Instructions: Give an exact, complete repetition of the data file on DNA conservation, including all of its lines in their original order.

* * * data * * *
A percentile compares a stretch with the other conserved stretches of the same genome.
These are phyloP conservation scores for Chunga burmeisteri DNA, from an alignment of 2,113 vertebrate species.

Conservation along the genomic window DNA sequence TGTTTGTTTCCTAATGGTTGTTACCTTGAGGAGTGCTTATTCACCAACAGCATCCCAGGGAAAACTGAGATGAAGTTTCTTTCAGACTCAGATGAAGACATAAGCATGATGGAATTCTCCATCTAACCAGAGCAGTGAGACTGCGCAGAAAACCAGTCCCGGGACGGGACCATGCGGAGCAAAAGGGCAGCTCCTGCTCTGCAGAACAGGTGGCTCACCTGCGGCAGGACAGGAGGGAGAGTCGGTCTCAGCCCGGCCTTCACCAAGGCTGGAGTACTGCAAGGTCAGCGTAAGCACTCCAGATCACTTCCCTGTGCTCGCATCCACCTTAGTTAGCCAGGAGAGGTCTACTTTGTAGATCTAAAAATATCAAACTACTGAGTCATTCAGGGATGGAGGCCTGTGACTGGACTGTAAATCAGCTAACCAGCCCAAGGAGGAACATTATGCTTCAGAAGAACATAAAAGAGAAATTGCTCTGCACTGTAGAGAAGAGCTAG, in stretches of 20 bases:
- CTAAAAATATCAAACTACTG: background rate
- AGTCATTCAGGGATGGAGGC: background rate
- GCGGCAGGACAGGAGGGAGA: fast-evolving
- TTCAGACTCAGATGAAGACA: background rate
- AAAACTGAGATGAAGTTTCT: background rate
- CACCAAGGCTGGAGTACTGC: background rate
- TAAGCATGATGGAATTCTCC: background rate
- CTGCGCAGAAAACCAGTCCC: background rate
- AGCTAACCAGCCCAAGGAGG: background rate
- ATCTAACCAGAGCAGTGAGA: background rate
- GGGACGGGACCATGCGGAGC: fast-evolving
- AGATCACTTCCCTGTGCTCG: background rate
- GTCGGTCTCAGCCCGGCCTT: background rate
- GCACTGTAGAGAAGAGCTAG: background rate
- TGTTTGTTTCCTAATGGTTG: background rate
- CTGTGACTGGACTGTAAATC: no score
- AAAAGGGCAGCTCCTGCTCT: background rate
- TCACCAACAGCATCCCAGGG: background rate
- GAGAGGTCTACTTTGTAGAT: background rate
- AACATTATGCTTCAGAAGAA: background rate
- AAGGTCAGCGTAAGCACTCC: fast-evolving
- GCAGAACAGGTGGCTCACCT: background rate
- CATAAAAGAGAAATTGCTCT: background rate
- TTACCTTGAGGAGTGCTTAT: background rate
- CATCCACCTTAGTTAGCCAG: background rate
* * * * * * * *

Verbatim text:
A percentile compares a stretch with the other conserved stretches of the same genome.
These are phyloP conservation scores for Chunga burmeisteri DNA, from an alignment of 2,113 vertebrate species.

Conservation along the genomic window DNA sequence TGTTTGTTTCCTAATGGTTGTTACCTTGAGGAGTGCTTATTCACCAACAGCATCCCAGGGAAAACTGAGATGAAGTTTCTTTCAGACTCAGATGAAGACATAAGCATGATGGAATTCTCCATCTAACCAGAGCAGTGAGACTGCGCAGAAAACCAGTCCCGGGACGGGACCATGCGGAGCAAAAGGGCAGCTCCTGCTCTGCAGAACAGGTGGCTCACCTGCGGCAGGACAGGAGGGAGAGTCGGTCTCAGCCCGGCCTTCACCAAGGCTGGAGTACTGCAAGGTCAGCGTAAGCACTCCAGATCACTTCCCTGTGCTCGCATCCACCTTAGTTAGCCAGGAGAGGTCTACTTTGTAGATCTAAAAATATCAAACTACTGAGTCATTCAGGGATGGAGGCCTGTGACTGGACTGTAAATCAGCTAACCAGCCCAAGGAGGAACATTATGCTTCAGAAGAACATAAAAGAGAAATTGCTCTGCACTGTAGAGAAGAGCTAG, in stretches of 20 bases:
- CTAAAAATATCAAACTACTG: background rate
- AGTCATTCAGGGATGGAGGC: background rate
- GCGGCAGGACAGGAGGGAGA: fast-evolving
- TTCAGACTCAGATGAAGACA: background rate
- AAAACTGAGATGAAGTTTCT: background rate
- CACCAAGGCTGGAGTACTGC: background rate
- TAAGCATGATGGAATTCTCC: background rate
- CTGCGCAGAAAACCAGTCCC: background rate
- AGCTAACCAGCCCAAGGAGG: background rate
- ATCTAACCAGAGCAGTGAGA: background rate
- GGGACGGGACCATGCGGAGC: fast-evolving
- AGATCACTTCCCTGTGCTCG: background rate
- GTCGGTCTCAGCCCGGCCTT: background rate
- GCACTGTAGAGAAGAGCTAG: background rate
- TGTTTGTTTCCTAATGGTTG: background rate
- CTGTGACTGGACTGTAAATC: no score
- AAAAGGGCAGCTCCTGCTCT: background rate
- TCACCAACAGCATCCCAGGG: background rate
- GAGAGGTCTACTTTGTAGAT: background rate
- AACATTATGCTTCAGAAGAA: background rate
- AAGGTCAGCGTAAGCACTCC: fast-evolving
- GCAGAACAGGTGGCTCACCT: background rate
- CATAAAAGAGAAATTGCTCT: background rate
- TTACCTTGAGGAGTGCTTAT: background rate
- CATCCACCTTAGTTAGCCAG: background rate